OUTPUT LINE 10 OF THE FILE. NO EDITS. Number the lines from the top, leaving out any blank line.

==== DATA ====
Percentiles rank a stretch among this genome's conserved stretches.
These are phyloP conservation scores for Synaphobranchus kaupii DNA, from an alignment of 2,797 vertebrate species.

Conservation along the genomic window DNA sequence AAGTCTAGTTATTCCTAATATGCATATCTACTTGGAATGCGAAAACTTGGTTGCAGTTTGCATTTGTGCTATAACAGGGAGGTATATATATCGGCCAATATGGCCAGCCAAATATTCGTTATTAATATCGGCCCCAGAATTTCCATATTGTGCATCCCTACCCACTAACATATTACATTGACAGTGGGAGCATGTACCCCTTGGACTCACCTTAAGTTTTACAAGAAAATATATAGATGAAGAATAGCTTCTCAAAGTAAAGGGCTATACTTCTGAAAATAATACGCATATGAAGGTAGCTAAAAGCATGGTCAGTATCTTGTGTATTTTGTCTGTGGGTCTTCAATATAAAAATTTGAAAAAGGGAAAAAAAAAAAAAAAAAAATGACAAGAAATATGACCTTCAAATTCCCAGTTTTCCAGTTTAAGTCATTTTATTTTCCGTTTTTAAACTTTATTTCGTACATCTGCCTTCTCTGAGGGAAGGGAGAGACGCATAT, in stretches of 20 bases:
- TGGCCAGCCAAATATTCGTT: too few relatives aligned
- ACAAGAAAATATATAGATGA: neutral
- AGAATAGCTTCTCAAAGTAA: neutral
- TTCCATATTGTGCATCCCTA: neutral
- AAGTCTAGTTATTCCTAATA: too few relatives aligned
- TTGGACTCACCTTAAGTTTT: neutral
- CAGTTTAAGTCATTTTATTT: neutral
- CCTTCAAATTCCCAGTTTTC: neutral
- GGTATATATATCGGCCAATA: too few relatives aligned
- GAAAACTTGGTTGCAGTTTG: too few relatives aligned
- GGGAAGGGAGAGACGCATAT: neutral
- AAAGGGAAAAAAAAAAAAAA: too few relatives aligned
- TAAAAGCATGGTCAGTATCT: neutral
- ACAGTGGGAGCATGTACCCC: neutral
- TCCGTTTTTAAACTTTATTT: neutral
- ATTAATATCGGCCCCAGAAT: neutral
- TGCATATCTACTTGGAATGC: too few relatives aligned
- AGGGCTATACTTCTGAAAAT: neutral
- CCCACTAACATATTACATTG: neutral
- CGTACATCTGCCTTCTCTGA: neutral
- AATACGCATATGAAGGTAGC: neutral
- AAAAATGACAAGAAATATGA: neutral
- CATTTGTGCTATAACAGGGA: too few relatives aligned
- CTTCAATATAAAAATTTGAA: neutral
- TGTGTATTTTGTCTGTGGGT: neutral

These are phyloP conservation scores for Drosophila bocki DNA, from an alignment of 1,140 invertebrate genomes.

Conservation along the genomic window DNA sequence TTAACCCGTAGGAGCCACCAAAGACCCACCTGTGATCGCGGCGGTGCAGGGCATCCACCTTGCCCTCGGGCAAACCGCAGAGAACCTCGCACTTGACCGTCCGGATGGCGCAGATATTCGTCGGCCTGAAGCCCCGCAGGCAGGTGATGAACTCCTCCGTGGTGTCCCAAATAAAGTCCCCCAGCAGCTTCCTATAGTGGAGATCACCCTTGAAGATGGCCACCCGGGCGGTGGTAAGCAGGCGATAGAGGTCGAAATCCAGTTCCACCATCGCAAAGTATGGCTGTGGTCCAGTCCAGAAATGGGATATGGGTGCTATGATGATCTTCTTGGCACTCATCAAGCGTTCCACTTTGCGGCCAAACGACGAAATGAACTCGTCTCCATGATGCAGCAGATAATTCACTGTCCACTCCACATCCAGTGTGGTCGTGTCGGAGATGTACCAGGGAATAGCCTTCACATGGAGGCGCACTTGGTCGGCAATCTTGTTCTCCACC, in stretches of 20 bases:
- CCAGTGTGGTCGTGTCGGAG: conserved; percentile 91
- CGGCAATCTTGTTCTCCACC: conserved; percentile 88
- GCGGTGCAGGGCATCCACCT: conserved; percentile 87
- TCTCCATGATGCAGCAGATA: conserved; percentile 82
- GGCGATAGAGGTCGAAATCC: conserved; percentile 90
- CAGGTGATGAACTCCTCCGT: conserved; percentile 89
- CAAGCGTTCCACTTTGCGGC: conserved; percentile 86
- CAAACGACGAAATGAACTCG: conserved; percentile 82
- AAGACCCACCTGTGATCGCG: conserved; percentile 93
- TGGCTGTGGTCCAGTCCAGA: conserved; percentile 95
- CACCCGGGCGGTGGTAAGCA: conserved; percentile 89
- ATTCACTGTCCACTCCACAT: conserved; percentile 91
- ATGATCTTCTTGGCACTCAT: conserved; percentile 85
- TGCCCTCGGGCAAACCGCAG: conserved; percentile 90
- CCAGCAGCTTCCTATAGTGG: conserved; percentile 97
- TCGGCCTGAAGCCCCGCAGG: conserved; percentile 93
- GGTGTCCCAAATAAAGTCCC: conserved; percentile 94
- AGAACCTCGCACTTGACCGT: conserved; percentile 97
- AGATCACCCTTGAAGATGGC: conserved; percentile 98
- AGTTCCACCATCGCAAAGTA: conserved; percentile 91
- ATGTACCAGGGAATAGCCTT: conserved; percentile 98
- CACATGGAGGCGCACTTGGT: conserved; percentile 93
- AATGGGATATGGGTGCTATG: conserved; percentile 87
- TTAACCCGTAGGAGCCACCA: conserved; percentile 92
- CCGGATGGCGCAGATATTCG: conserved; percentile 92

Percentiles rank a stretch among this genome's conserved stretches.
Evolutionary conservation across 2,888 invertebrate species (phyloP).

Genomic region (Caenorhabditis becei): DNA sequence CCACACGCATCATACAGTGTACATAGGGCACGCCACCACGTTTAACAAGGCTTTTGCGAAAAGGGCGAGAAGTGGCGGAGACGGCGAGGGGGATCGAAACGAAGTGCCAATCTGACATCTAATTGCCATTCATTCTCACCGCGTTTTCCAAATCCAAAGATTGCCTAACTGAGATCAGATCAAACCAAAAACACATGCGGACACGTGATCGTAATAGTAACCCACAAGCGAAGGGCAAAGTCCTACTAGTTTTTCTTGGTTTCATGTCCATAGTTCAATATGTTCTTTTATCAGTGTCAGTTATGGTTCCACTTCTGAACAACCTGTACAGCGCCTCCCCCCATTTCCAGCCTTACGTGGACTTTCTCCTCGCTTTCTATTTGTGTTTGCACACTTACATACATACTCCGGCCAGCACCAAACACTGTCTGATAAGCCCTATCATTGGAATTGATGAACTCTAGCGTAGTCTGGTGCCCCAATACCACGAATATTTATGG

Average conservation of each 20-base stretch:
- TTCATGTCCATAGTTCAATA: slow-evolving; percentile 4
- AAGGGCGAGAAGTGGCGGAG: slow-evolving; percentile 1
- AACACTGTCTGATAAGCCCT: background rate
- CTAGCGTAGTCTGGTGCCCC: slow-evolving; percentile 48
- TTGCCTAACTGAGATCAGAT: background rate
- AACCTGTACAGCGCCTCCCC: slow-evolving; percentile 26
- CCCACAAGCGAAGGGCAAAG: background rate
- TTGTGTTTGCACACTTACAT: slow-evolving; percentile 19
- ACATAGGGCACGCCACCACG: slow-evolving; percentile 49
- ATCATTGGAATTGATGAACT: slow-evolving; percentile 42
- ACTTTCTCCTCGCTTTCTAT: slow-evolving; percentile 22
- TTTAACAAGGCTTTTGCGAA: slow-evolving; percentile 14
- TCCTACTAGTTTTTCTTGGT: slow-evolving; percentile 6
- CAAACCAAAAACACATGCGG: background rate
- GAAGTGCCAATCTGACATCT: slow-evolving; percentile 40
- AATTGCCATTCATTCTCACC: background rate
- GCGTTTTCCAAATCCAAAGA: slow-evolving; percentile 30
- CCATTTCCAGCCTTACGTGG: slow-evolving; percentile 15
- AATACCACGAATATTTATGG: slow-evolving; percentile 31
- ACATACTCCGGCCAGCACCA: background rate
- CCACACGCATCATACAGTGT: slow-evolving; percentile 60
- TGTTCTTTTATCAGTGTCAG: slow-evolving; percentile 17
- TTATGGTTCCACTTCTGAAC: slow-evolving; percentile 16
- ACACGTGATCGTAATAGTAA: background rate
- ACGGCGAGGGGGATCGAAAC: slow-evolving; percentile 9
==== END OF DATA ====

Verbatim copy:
- CAGTTTAAGTCATTTTATTT: neutral